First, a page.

I AM about to tell you something that, not God willing, but due, most probably, your not being a very kind creation of the top creator who you obviously know, you are most unlikely to believe.
But since you would not be doing me a favour, gigantic or tiny (in other words big or small) even by believing that I am not lying, I am now going ahead to make the disclosure.
It is that, maybe 20 years, if not a few more, have elapsed since I last saw a snail. Believe me, I am missing a snail’s movements. When I was a young boy, I was initially fascinated by snails.
When I spotted one, I moved closer, to take a good look at how it behaved. I was, in that sense, a fake scientist on an observatory mission.
I was fascinated by the fact that a snail moves around with its house. In that case, it is probably one of the wisest creatures both under the sun and even under the rain when the sky opens up.
Wise, I am not merely saying, but emphatically declaring, because by so doing, no-one would steal anything from its house, the way a species known as ‘vibaka’ do when, during our absence from our houses, they sneak into our compounds with neither passports nor visas and steal clothes, handkerchiefs included, from drying lines!
What fascinates me most about snails is the speed at which they move. Some human beings are comparatively idiotic on that aspect. Drivers of motor vehicles often suspect that they are airplane pilots and drive at a speed that the pilots would envy.
In many cases, it is not for justifiable reasons, such as rushing to hospital to say ‘bye-bye’ to a sick relative he strongly suspects may die soon and who he pressures to settle his debt before he does, but who subsequently lives several years beyond the driver.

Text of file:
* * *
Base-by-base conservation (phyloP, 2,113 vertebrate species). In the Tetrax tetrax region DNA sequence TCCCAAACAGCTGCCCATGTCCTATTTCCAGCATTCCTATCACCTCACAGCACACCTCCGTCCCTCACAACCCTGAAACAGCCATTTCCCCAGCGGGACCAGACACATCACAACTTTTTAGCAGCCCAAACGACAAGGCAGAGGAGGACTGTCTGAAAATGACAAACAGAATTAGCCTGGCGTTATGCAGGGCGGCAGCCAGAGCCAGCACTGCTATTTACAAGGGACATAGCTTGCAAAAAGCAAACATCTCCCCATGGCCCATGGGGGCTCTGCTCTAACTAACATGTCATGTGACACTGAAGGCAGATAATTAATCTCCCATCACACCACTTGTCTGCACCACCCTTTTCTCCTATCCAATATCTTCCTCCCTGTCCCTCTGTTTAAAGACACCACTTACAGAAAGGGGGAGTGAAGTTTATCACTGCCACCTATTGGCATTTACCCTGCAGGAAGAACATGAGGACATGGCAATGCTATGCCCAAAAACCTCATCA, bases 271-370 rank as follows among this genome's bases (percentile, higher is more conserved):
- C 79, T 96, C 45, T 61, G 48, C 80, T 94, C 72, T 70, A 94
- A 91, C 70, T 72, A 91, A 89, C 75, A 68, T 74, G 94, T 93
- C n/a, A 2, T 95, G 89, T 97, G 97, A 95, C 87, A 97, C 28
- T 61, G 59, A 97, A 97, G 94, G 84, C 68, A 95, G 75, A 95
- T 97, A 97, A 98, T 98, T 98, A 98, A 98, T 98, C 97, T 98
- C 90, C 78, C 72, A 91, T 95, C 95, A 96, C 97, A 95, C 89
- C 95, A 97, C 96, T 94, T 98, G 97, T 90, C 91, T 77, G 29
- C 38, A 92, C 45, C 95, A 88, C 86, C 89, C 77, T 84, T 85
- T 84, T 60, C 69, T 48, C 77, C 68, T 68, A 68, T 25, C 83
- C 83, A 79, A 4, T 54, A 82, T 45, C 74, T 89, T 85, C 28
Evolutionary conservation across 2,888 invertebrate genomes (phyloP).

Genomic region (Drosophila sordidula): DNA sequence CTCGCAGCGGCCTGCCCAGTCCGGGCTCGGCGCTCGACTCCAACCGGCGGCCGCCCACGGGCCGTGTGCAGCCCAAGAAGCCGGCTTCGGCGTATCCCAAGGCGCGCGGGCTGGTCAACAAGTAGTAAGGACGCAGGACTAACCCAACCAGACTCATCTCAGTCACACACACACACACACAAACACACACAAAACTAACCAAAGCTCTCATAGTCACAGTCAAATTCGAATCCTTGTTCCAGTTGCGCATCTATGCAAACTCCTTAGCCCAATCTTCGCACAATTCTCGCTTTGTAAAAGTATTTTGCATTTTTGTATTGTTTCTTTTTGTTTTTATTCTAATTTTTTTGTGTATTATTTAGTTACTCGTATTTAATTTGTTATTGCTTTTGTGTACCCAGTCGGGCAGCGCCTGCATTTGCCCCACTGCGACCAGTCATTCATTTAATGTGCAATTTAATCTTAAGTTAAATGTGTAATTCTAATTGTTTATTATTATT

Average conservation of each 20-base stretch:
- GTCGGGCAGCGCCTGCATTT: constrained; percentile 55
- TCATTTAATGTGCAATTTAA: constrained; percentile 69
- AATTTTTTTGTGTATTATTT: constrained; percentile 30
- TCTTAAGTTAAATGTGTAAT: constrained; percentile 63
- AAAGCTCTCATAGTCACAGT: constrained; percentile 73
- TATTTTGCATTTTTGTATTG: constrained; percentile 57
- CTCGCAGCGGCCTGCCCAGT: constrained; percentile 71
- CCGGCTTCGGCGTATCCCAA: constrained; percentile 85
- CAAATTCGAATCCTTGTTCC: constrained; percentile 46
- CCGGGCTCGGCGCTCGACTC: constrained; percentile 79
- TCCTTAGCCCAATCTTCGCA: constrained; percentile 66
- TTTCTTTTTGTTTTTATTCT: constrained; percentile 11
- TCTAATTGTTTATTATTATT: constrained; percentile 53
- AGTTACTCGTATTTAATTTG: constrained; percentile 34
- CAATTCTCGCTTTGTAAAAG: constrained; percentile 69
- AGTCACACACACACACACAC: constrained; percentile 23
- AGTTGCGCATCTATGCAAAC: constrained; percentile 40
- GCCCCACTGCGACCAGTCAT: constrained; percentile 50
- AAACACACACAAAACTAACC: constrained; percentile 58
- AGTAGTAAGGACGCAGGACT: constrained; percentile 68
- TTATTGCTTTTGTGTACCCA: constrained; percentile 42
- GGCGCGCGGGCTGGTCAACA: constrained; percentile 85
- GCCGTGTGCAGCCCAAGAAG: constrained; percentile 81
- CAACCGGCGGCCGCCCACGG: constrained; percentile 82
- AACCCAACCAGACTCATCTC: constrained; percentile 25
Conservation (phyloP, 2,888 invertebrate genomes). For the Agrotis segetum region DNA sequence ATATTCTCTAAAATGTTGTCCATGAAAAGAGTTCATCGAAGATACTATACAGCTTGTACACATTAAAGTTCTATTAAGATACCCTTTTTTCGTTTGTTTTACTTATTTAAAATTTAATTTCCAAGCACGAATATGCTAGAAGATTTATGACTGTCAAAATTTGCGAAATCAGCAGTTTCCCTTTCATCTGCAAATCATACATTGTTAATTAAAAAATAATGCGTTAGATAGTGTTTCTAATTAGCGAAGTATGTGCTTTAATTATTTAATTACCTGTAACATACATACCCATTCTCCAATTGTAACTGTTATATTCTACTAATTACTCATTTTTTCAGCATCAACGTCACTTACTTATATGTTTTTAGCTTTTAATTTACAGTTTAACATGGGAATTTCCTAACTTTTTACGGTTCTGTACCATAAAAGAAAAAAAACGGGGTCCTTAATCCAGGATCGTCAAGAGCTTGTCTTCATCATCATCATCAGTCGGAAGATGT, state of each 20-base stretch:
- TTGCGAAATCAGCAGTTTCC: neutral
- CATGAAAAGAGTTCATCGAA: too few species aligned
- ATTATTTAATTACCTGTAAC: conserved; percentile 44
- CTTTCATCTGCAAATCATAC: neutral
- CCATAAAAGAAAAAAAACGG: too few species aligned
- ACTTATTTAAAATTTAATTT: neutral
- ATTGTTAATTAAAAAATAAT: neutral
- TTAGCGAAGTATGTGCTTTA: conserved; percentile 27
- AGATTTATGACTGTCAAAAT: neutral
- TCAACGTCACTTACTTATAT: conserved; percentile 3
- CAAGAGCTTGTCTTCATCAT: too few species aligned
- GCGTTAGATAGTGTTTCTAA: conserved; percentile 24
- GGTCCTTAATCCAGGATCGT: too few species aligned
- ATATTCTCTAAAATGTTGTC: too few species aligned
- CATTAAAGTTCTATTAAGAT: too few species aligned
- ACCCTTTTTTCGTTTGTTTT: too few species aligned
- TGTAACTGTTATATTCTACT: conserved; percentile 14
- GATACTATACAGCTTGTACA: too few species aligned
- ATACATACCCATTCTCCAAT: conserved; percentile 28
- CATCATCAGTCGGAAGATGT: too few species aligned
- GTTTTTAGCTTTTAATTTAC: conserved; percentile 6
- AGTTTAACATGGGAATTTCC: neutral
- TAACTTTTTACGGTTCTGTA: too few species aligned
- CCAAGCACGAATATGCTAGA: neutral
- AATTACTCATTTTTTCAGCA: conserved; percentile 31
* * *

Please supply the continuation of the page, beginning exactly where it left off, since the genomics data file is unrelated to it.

A snail is a slow-moving creature; apparently driven by the philosophy that, no matter how long it takes, it will eventually reach its destination. I am not, however, suggesting that we should copy the snail, speed-wise.
Actually, someone who would fit into the ‘hanitakii mema’ (he doesn’t wish me well) category would seize that chance to fix me.
You see, the current government wants to see things moving virtually at supersonic speed; so, anyone advocating snail-paced speed at doing anything may be in trouble.
And, as you have correctly guessed and my near-silver coloured hair on the snap-shot above may give you a clearer picture, it would be stupidity of Mount Kilimanjaro height proportions for me to risk being penalized for advocating snail-paced, as opposed to leopard-speed movements.
You can’t have an industrial economy status nation if its would-be builders were to move at konokono speed. But that creature, which I am not sure is an animal or insect, reminds me of a drama that I started witnessing when I was a boy in my early teens.
It was the wedding drama, whereby brides and bridegrooms moved at ‘konokono’ speed.
I almost laughed to death when one of the grooms was a retired mango thief in my home village, whose name cultural, religious and maybe constitutional reasons prohibit me from disclosing.
He held the record of never being caught in the unholy mission of ‘de-mango-ling’ the fruits from the trees of other villagers.
Its because he ran so fast that even if someone from whose tree the then-mango-thief-and-now-groom had stolen a few fruits were to hire an antelope to catch him, the animal would ran out of breath and die.
But here he was, on wedding day, moving at a snail’s pace. A boyhood friend of mine, Ruta-something, sneaked into a wedding reception centre once and stole twenty or so mandazi, which he ate slowly but surely at his home, almost causing his stomach to burst !
Pupils nick-named him mandazi and other boys and girls usually addressed me, not as Wilson, but as Mandazi`s friend! Recently, several years later, we attended the wedding of a friend in Kinondoni.
Mid-way the slow, ceremonial walk from the church to the compound, which would be followed by a photo session, a slow ceremonial ride to the Ocean Road beach front for another photo session, Ruta-something told me he was going to a toilet in a nearby building for a short call. He didn`t resurface.
When I got to the reception hall later, he was deeply asleep on a chair, snoring unpleasantly. He had convinced wedding organization committee members that he was one of the groom’s best friends .
He said that he had a small medical problem which blocked him from going through the earlier slow motions of the ceremony.
They had accordingly offered him beer, which he attacked the way he attacked mandazi in our village several years earlier.